Tuesday, April 15, 2014

Pat Oglesby's new paper: "The Ace in the Game: Revenue from Legalized Marijuana"

The title of this post is the title of Pat Oglesby's latest paper which, as always, is a must read for anyone who follows these issues.  The paper is part of the program for the upcoming International Society for the Study of Drug Policy conference in Rome (which looks fantastic and which I'm very sad I won't be able toattend.)

Ogleby's paper, available at his blog, serves as a great guide to a range of options and issues related to taxing marijuana.  Here is the abstract: 

After marijuana is legalized, the costs of producing and selling it will collapse. A windfall economic gain will be up for grabs. Policymakers might allow that gain to go to consumers (encouraging use) or to cannabusinesses (encouraging production). Or, through revenue measures, they might direct the gain to elsewhere, or to society as a whole. New revenue for government does not justify legalization of marijuana. New revenue may not cover the costs that legalization creates, and a revenue stream gives government a permanent stake in intoxication. Revenue is only one card in a large deck of drug policy options. But it is the most powerful card.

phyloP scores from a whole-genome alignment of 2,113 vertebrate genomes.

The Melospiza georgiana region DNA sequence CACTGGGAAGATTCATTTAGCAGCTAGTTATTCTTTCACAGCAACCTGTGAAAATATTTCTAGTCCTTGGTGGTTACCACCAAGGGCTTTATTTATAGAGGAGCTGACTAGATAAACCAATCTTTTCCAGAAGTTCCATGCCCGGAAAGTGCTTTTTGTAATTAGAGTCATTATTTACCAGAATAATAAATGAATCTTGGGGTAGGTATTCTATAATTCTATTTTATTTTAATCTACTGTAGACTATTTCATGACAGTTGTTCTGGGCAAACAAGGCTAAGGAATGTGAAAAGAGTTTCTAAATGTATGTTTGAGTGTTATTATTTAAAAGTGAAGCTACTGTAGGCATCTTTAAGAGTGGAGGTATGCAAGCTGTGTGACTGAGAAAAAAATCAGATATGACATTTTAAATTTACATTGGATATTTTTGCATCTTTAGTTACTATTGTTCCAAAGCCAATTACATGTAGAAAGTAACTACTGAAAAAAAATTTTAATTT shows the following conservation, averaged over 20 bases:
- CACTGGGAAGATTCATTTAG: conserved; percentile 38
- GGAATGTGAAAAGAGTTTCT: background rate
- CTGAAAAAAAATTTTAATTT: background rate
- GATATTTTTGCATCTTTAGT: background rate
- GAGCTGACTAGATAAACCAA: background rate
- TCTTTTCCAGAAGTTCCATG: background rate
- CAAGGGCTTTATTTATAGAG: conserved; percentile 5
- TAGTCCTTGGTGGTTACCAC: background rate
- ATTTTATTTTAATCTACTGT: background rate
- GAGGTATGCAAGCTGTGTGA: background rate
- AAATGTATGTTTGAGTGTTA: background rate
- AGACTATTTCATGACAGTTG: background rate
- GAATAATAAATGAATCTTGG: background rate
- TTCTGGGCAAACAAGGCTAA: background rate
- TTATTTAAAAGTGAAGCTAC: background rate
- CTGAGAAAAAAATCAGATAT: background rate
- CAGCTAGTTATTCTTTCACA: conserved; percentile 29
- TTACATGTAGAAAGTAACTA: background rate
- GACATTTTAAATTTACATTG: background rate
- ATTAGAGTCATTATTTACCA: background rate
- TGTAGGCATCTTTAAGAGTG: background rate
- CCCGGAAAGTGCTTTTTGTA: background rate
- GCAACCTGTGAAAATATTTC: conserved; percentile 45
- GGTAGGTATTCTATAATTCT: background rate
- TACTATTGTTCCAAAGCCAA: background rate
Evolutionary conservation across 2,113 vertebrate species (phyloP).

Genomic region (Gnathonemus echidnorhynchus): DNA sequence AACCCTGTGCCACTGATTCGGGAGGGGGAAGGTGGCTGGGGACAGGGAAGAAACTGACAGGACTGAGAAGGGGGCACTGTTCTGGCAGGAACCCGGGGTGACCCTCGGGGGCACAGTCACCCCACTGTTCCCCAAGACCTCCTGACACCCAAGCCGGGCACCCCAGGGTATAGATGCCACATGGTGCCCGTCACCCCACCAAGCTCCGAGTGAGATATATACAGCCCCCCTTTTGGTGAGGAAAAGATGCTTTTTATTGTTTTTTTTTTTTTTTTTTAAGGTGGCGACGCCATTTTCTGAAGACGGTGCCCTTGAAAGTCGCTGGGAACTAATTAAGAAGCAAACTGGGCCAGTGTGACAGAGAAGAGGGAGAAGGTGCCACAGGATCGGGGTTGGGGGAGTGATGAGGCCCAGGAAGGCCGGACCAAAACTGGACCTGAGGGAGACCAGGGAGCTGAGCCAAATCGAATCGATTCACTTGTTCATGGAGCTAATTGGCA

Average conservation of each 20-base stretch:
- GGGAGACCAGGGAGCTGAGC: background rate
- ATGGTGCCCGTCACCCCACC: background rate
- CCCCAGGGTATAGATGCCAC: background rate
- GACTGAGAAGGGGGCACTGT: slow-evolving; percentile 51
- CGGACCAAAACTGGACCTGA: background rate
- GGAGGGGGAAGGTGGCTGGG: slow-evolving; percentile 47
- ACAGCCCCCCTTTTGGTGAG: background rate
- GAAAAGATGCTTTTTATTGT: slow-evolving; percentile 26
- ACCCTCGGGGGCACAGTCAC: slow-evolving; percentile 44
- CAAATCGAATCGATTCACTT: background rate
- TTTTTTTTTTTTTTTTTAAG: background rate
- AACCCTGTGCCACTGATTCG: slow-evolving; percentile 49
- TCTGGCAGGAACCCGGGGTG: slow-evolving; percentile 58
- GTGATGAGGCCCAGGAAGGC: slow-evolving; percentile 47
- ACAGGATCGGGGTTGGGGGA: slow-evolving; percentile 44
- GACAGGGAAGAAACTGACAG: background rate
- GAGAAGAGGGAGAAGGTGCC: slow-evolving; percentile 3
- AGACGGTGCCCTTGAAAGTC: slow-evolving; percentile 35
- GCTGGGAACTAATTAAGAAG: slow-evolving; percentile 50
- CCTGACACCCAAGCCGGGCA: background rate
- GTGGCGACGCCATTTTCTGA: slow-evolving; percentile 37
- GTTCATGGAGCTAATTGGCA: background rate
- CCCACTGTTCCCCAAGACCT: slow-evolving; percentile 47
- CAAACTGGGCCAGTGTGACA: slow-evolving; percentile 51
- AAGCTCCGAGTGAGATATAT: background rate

How to play it? The safest, correctable way to distribute an intoxicant is government monopoly, Uruguay style. Retail-only monopoly can match or beat bootleggers’ wares. But monopoly breeds cronyism and corruption, unless power is spread around and transparent. In the United States, states might need to tweak the monopoly model to keep state control over location and price while assigning sales concessions to businesses.


A riskier plan is taxed commercial distribution, Colorado and Washington style. In the inevitable price war, bootleggers will act in a New York minute; Legislatures will not. That is a handicap. And no tax is perfect. Taxing by THC potency is theoretically appealing, but unworkable. A price tax base has several pitfalls. Even a weight base is problematic.


Three other models are possible: auctioning licenses, collective farming, and sales by non- profits.


Since no one really knows how to legalize, flexibility to change course is of the utmost importance. 


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